Is the UK property market on the brink of a rebound? (Homeowners can but hope.)
Countryside Properties, a housebuilder and “urban regeneration partner”, said this morning that after a slower start to the year demand has picked up. Its forward order book at halfway through its reporting year now stands almost 50 per cent higher than it did at the same time a year ago.
Still, average selling prices have come down 4 per cent to £377,000. Londoners who think that feels cheap would be right — part of the reason prices have fallen is because of an increased contribution to Countryside’s sales from its regional businesses.
The Financial Conduct Authority has unveiled its business plan for the year ahead. No surprise, Brexit is still the big priority. It will also focus on improving firms culture and governance, including by extending the Senior Managers regime to all firms. Not to be under-ambitious, the “future of regulation” is another longer-term plank of the plan.
Meanwhile, the UK’s competition watchdog, the CMA, has launched a campaign to get travel companies to stop mistreating customers by keeping large deposits when holidaymakers cancel due to unforeseen circumstances. Charges are only meant to reflect the business’s costs if it has plenty of time to re-sell the trip.
In an otherwise quiet day on the corporate news front, Bunzl, which distributes everyday items such as coffee stirring sticks, faced slowing revenue growth in the first quarter due to “mixed macroeconomic and market conditions”. Its North American market in particular faced a slowdown in the retail and grocery sectors.
Rio Tinto executive Joanne Farrell, who heads up the miner’s health and safety function in Australia, is to retire in September after nearly 32 years with the group.
Asos, the fast-fashion chain, has confirmed Matthew Dunn will start as its CFO on Tuesday next week.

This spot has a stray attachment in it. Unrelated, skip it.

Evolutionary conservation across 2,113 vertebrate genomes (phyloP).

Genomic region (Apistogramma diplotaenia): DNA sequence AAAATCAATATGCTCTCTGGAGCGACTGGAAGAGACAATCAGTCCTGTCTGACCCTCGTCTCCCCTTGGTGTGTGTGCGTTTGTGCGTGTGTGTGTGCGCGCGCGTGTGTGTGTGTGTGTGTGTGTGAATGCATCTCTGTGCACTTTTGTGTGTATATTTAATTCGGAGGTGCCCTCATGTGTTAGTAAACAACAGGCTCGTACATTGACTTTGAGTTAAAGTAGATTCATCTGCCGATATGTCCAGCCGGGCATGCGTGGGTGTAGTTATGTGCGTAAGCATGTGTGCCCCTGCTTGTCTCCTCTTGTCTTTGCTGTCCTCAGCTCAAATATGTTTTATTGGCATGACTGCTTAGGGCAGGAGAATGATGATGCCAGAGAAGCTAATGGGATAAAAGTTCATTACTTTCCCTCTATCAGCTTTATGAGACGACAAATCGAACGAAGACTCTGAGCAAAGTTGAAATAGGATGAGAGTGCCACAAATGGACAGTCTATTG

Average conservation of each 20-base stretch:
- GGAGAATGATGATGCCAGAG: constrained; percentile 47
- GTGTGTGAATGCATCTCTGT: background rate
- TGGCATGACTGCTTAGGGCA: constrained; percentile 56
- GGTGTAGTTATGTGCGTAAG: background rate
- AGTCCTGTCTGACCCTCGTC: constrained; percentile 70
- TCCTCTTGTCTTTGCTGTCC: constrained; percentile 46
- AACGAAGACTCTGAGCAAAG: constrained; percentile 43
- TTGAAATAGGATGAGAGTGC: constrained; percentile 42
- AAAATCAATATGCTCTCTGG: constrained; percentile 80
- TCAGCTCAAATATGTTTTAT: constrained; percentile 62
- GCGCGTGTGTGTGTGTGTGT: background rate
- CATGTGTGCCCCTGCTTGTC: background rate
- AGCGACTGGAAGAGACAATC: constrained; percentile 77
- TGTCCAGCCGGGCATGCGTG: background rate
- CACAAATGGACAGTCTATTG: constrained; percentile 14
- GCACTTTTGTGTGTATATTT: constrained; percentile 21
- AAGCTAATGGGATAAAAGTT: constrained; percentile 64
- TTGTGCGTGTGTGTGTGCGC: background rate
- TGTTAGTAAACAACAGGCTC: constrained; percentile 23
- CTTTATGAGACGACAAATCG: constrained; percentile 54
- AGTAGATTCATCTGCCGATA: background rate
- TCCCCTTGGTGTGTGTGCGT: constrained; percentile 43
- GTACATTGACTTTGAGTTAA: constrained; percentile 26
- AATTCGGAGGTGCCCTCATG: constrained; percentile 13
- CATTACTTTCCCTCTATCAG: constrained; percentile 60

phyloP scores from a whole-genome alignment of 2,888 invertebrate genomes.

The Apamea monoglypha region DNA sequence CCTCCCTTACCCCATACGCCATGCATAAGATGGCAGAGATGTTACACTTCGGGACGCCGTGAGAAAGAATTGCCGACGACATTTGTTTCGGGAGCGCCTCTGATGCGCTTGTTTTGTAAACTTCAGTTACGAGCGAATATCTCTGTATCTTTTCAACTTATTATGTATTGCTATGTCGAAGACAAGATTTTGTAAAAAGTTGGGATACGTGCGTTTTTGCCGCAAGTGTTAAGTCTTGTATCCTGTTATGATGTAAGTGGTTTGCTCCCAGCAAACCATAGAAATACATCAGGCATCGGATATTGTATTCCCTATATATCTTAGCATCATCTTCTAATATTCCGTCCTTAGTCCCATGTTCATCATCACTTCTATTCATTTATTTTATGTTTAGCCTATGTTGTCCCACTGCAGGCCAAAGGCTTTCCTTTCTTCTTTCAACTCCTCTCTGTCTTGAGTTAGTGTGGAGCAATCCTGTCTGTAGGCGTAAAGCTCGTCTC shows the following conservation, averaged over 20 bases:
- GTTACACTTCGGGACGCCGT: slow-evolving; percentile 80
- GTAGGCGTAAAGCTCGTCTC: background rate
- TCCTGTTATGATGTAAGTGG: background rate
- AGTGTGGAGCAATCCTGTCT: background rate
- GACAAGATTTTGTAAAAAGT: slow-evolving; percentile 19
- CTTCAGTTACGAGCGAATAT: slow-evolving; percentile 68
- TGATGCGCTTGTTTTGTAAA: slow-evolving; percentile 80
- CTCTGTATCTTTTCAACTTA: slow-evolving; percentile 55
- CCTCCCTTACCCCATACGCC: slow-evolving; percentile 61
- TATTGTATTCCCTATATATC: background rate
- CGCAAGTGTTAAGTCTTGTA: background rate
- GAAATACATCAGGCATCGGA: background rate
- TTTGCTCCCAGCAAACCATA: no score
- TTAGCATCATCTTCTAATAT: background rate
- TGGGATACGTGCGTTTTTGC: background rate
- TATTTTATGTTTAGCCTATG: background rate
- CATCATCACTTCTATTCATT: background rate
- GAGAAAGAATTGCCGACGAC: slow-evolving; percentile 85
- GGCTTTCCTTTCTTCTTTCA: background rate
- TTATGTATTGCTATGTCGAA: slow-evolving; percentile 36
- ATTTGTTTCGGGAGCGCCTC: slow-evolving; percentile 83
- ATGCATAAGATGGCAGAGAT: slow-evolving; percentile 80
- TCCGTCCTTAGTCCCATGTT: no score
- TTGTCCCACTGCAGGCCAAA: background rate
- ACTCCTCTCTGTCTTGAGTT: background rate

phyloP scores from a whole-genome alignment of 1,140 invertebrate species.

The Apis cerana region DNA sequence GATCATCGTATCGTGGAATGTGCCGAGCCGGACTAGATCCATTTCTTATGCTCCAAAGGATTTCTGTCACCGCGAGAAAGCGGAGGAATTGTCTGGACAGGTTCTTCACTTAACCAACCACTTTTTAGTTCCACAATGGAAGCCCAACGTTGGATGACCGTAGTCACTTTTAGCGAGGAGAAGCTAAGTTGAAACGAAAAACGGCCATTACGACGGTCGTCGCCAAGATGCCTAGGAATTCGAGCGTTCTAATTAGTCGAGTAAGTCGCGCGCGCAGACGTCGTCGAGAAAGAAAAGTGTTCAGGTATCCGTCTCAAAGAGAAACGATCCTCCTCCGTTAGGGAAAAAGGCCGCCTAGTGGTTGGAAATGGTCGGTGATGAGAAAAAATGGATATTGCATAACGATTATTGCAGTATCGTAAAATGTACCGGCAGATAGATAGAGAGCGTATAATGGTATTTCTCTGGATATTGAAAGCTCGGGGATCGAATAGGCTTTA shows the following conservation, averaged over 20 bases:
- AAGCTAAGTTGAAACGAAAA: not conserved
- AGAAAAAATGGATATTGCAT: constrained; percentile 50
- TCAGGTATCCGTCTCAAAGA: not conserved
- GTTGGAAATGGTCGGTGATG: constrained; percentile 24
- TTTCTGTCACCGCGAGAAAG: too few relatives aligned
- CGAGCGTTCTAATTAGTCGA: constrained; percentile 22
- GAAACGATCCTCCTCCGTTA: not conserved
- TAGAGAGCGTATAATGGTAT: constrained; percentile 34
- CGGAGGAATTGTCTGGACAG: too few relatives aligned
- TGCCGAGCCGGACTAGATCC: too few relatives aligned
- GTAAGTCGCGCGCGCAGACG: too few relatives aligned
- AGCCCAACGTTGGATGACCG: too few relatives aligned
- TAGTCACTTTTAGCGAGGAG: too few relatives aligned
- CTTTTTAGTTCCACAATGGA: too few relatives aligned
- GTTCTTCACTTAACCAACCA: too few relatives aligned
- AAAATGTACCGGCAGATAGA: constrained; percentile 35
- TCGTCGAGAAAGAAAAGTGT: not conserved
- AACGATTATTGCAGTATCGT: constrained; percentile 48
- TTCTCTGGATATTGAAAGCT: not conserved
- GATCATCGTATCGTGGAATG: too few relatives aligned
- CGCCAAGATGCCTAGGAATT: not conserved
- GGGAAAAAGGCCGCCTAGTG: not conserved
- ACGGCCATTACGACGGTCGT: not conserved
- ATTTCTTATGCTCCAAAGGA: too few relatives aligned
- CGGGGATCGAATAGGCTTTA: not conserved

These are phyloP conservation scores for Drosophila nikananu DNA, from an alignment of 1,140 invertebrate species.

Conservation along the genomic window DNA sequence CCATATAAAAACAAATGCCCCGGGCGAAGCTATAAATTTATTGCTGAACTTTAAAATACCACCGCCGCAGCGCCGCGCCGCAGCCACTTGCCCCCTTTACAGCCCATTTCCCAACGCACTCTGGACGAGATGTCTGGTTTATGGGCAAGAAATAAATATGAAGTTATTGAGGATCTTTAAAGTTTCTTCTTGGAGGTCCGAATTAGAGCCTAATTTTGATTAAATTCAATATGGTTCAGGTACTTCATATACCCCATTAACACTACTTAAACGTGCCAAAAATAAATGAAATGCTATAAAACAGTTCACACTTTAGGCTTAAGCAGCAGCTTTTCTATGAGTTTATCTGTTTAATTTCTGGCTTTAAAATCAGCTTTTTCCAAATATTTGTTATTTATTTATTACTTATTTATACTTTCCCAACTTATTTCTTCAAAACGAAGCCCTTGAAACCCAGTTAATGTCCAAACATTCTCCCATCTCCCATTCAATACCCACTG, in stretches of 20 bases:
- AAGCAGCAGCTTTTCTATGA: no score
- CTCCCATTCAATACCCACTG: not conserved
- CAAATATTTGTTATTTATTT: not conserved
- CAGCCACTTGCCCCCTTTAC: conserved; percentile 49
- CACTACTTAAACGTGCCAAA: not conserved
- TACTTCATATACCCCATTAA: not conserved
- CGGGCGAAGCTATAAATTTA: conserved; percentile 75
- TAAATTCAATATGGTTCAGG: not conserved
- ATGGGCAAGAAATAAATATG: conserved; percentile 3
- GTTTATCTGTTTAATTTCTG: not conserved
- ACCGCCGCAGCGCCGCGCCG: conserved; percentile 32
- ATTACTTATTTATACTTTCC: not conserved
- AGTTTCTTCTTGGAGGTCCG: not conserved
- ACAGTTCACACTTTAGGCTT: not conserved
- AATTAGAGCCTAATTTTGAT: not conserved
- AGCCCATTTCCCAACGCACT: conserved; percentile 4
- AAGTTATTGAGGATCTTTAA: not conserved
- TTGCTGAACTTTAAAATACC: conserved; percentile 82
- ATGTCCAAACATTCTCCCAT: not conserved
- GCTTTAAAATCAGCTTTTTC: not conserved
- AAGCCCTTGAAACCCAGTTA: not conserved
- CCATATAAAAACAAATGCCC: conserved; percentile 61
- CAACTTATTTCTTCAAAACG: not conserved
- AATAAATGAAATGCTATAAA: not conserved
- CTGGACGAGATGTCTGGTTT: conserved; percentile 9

Countryside Properties chief operating officer Rebecca Worthington is stepping down after four years. She joined the company shortly before it listed.
And Swiss engineering group ABB has appointed the former Shell boss Peter Voser as interim chief executive after Ulrich Spiesshofer agreed to step down from running the company.
Rosier-than-expected growth figures from China helped the renminbi and Australian dollar strengthen while oil prices hit a 2019 high as the country defied forecasts of a deepening slowdown in the first quarter.
Stocks on the mainland climbed, but momentum was expected to ebb from global equities, with a lacklustre start expected in Europe. Oil prices received a boost, climbing above $72 a barrel for the first time since November to a high of $72.08. Read Markets Briefing here
Beyond the Square Mile
Apple and Qualcomm have agreed to end their numerous multibillion-dollar legal fights, paving the way to bring Qualcomm chips back into the iPhone. Shares in the chipmaker climbed as much as 24 per cent on the news, their biggest single-day gain since December 1999.
Netflix signed up 9.6m subscribers in the first three months of the year, taking its total numbers of paying customers to within a whisker of 150m around the world.
Two leading shareholder advisory firms are calling for a boardroom shake-up at Boeing after two fatal accidents involving its 737 Max aircraft.
James Murdoch is set to invest about $1bn from the proceeds of the sale of his stake in 21st Century Fox to assemble a new portfolio of media companies that could include a liberal-leaning news outlet.
Roche, the Swiss drugmaker, has raised its full-year sales outlook on strong sales growth for the first three months of 2019.
Closing quote — essential comment before you go
The curious tale of British Steel and reverse stockpiling Many British businesses have been stockpiling hard ahead of Brexit. not Greybull, the self-styled corporate turnround specialist that has owned British Steel, writes Jonathan Ford.
Which business book would FT readers save? They took up the recent challenge to identify the one book they would rescue from a decluttering drive with alacrity. Here are the highlights.